|Beethoven:||Quartet in A Major, Op. 18, No. 5|
|Dvorak:||Five Cypresses for String Quartet
I know that on my Love to Thee
Never Will Love Lead Us to that Glad Goal
In Deepest Forest Glade I Stand
Thou Only Dear One, But for Thee
Nature Lies Peaceful in Slumber and Dreaming
|Bartok:||Quartet No. 5|
Pro Arte Quartet
David Perry, violin
Suzanne Beia, violin
Sally Chisholm, viola
Parry Karp, cello
The Op.18 quartets of Beethoven are often compared to Haydn in a variety of ways, yet mention of Haydn causes some music-lovers to raise their eyebrows, as though he were not fully worthy of being mentioned in the same breath as Mozart or Beethoven. This actually happened Friday evening as I chatted with a friend while waiting for the doors of Mills Hall to open for the first program of the new season by the Pro Arte Quartet.
As I listened to what proved to be a first-rate performance of the Quartet in A Major, Op. 18, No. 5, with its countless premonitions of musical ideas not fully realized until Beethoven's late period, I kept thinking about Haydn. Haydn provided the main musical dialect within the sonata form that Beethoven elaborates with amazing drama and diversity, as well as with extraordinary independence of the four parts, in the A major quartet's outer movements, while the minuet and variations between are a direct homage to Mozart.
The performance was scaled within classical concepts of elegant restraint and attention to detail, with brilliant, clean bravura in the first violin, flawless ensemble and impressive subtlety overall. In the variations especially, the Pro Arte's manner of shaping and rounding off phrases was particularly gratifying.
The Dvorák pieces were completely unknown to me. They exhibit considerable sweetness, grace and charm, the fourth one especially. But it was fairly pale fare, given what came before and after.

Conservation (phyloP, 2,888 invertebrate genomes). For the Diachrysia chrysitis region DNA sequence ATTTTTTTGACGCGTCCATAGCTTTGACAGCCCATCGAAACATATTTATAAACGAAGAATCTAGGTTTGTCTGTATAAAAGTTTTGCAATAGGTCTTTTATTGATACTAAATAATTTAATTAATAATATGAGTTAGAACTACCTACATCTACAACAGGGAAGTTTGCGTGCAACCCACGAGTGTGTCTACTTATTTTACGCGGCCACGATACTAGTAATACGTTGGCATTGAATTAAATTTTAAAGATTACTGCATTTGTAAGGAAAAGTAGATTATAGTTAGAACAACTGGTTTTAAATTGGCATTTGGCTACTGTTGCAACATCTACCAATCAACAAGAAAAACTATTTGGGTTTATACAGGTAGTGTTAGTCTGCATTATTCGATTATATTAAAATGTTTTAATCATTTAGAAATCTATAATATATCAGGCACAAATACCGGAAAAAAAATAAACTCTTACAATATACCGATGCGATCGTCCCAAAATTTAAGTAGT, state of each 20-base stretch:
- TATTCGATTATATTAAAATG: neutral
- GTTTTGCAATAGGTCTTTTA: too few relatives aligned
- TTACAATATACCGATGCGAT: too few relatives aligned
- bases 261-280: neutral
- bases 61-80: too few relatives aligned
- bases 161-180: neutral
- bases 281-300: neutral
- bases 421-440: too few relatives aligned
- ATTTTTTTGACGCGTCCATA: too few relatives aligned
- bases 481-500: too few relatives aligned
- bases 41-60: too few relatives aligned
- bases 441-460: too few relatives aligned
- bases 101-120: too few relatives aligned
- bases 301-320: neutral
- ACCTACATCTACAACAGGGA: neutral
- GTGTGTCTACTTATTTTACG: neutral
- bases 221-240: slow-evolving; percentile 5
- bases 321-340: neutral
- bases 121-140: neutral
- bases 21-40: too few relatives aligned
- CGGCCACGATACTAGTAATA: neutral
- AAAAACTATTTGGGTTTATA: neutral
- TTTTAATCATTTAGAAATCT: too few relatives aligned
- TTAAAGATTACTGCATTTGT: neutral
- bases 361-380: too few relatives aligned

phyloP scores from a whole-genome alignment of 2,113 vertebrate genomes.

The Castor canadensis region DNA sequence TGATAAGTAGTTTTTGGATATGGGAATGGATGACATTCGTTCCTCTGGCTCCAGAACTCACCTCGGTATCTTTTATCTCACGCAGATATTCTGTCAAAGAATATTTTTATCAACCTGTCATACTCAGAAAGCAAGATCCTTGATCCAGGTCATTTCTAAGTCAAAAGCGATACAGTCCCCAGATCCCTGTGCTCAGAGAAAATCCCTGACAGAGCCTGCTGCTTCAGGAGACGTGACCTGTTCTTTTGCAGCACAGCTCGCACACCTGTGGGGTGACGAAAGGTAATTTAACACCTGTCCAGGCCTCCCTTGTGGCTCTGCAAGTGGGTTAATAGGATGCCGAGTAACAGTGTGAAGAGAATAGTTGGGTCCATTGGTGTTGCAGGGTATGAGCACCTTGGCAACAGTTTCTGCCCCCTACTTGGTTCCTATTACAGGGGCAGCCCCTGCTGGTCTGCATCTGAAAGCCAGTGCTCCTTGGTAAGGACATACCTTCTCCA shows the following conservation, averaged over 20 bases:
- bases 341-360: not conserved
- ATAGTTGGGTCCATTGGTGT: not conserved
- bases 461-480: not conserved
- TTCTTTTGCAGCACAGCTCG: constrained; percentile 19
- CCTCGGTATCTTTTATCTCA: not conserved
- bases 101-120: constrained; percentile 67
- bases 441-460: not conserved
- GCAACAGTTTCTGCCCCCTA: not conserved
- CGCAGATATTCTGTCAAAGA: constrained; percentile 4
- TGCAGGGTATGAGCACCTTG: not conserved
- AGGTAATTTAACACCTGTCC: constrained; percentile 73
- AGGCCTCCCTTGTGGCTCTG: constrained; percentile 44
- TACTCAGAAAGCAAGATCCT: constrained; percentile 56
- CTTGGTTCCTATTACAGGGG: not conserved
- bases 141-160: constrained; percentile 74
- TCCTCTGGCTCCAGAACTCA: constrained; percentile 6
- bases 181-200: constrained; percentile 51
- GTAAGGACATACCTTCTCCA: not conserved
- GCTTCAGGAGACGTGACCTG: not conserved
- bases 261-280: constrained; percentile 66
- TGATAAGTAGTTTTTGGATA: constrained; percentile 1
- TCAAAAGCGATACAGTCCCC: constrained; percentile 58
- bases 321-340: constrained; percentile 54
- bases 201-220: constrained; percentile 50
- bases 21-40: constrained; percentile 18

The big event was of course the Bartók, which the Pro Arte attacked with incredible fervor -- perhaps four times as much sound as the Beethoven. For all that it is intensely dynamic and dramatic, as well as densely packed with musical events, it's also a very classical piece, with remarkable formal balance, clarity and symmetry. Incidentally, it was premiered in 1935 in Washington by the Kolisch Quartet; Rudolph Kolisch would later become the leader of the Pro Arte here in Madison.
The performance was truly great. The work is technically daunting in all four parts, exploiting nearly every sonority, dynamic and articulation available, and it's rhythmically so complex that ensemble as good as this was hardly seems possible. Yet each of the players in turn astounded me with the sheer beauty of their playing, above all in the two slow movements, adagio molto and andante, while their combined efforts in all five movements verged on miraculous.
The large audience, which had been wonderfully quiet and attentive throughout the concert, erupted in applause and cheers.
Madison Music Review, September, 2001
Copyright 2001 Jess Anderson